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Author: csayre Big red star, 1000 posts Old School Fool Add to my Favorite Fools Ignore this person (you won't see their posts anymore) Number: of 53806  
Subject: Showing Doctors where cancer is Date: 11/18/2013 10:33 AM
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I read this piece on CNN this weekend:

http://www.cnn.com/2013/11/14/health/tumor-paint-jim-olson/

I'm amazed that no one thought of this before. For the TL;DR crowd, what they did was take a short piece of protein (a peptide) that tends to stick to cancer cells while ignoring "normal" cells and link a fluorescent dye to it.

The result? Inject the "paint" into the body, wait a bit, and in a short time, the cancer cells/tumors glow in the right light, showing them EXACTLY what needs to be cut away.

My wife had breast cancer in 2001. She had surgery on 9/11, but that's a whole 'nother story. She had to keep going back for surgery because they weren't getting "clean margins," which is doctor speak for, "We didn't cut away all of the tumor; there's part of it left."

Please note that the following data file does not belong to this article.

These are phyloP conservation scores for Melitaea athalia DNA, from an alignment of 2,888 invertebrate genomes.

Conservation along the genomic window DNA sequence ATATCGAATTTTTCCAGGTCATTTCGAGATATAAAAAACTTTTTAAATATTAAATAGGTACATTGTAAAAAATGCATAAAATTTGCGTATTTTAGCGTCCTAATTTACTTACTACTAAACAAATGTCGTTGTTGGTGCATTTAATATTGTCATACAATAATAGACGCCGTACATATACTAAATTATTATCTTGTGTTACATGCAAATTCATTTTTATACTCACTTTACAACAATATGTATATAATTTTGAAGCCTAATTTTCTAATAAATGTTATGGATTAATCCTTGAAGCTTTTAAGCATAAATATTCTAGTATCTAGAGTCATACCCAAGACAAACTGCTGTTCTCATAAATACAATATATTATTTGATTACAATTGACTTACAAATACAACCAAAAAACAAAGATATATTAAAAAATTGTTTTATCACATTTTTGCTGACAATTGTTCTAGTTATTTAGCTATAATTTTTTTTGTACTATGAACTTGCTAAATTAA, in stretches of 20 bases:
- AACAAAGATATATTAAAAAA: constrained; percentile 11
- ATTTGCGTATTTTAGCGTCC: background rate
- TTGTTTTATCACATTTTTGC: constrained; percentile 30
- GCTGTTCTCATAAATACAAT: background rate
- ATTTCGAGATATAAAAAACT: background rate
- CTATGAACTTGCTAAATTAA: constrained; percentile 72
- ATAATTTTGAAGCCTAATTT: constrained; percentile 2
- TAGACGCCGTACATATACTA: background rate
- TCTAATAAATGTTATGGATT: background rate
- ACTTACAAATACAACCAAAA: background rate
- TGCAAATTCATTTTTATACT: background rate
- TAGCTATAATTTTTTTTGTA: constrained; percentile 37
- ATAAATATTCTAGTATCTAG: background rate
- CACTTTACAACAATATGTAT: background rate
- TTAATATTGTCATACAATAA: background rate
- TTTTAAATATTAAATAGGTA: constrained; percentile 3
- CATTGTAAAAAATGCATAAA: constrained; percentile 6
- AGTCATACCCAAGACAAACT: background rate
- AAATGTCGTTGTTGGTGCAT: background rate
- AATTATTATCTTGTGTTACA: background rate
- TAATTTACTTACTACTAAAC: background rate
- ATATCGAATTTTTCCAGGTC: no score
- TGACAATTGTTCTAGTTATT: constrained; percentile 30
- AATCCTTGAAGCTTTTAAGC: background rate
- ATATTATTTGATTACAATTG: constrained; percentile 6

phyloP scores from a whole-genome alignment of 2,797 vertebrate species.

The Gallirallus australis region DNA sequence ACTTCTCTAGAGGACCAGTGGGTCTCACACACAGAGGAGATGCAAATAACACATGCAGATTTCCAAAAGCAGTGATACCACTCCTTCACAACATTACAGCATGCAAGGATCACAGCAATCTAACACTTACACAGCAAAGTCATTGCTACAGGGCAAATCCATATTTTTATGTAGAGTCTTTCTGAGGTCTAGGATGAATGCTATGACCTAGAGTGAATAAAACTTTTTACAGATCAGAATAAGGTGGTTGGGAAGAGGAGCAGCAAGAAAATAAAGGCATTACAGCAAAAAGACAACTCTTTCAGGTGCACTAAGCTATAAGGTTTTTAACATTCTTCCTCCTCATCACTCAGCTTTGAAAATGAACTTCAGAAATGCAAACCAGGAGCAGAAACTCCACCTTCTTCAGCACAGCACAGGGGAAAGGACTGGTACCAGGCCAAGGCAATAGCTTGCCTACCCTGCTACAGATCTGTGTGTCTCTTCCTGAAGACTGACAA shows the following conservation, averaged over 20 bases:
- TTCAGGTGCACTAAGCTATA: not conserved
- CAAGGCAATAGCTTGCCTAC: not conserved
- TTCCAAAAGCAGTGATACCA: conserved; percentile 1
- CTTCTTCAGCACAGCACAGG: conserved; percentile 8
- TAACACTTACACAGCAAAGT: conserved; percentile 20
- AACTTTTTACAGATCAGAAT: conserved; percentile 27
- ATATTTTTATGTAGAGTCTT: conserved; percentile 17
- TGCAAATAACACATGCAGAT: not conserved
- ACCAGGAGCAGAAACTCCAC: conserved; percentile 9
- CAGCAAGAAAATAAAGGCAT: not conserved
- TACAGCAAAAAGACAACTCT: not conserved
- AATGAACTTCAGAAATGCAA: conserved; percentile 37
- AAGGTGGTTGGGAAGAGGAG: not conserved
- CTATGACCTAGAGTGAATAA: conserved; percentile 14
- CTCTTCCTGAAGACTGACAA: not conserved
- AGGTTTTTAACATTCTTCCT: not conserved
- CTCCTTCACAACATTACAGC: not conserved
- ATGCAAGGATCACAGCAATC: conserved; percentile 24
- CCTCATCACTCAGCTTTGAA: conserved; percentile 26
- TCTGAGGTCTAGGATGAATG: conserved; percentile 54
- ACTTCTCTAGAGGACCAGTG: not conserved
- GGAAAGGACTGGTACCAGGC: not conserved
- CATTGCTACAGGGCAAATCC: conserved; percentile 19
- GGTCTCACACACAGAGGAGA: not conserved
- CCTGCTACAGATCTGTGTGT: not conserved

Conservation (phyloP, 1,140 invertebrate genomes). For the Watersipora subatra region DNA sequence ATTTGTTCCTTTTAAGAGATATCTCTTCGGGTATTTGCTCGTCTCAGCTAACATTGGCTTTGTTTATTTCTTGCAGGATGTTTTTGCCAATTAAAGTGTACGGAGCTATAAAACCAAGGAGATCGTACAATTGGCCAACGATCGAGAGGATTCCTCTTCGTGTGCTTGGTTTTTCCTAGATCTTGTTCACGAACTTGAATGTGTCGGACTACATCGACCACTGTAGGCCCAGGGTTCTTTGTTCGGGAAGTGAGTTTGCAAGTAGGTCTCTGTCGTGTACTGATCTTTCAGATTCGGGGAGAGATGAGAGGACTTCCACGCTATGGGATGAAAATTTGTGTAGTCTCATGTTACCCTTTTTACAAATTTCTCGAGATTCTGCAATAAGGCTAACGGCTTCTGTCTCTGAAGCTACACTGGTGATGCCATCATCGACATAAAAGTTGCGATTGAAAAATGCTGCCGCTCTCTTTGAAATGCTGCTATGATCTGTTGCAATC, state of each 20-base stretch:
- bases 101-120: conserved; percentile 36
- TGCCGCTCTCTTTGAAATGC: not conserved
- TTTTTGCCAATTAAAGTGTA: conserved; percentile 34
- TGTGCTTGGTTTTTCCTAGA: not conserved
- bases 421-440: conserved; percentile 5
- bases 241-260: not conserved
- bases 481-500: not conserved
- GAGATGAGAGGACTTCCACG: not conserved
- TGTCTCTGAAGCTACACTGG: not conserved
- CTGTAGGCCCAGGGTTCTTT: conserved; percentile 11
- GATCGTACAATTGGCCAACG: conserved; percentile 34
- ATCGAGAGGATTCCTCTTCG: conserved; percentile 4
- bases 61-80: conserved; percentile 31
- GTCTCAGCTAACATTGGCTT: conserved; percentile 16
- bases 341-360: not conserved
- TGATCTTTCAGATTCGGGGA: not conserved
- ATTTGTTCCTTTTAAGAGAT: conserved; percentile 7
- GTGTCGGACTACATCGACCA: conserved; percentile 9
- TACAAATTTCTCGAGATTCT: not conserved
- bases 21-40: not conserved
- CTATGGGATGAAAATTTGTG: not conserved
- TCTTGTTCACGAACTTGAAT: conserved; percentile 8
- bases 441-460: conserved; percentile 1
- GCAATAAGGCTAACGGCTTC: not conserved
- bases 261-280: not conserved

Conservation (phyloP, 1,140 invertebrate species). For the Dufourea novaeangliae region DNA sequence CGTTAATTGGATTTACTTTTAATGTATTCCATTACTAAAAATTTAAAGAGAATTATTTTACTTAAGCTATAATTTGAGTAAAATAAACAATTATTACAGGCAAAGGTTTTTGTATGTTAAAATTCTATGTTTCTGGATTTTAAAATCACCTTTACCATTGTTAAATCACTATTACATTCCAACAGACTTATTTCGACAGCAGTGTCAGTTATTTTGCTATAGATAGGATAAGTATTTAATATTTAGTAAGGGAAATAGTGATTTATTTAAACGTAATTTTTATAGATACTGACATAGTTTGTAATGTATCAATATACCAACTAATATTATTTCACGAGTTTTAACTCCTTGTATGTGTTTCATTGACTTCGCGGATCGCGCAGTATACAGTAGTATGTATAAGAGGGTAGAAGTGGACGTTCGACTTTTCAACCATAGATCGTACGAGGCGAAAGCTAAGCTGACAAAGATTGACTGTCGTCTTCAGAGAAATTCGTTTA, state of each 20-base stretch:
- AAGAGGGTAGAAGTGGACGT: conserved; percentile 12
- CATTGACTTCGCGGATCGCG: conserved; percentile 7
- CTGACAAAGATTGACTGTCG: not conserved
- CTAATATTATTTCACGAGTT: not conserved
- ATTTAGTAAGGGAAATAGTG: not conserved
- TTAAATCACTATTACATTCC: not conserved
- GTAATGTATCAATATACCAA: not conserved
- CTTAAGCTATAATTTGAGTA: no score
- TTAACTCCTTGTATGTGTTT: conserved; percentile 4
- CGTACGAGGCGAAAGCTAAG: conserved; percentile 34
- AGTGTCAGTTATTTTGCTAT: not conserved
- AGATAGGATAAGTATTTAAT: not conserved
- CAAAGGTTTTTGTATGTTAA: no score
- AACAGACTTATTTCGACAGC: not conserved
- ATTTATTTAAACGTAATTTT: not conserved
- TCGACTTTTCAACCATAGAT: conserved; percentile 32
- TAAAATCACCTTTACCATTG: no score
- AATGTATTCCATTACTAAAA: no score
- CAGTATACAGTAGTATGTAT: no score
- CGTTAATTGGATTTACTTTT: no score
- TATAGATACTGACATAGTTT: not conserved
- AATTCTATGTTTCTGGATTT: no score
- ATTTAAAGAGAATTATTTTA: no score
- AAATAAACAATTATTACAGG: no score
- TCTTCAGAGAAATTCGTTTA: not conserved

She's been cancer free since, but I always thought this was a hamhanded way to treat cancer. Much like cutting away the lymph system to check to see if it's been "infected." There was too much cutting and not enough checking. I kept thinking, "Measure twice, cut once."

But I think of how much time, money, and repeat surgeries this stuff could save.

It's still in its infancy, and I imagine a lot of testing will have to be done to make sure people don't have allergic reactions to the peptide (think shellfish, peanut, or latex allergies) and that the peptide doesn't tag healthy cells. So far, it's been shown to be selective for not only brain tumors, but breast, prostate, skin, and colon cancers.

But still, to me, the simplicity of this and the elegance of the solution is just fantastic. I hope this technology makes it to mainstream cancer treatment one day.
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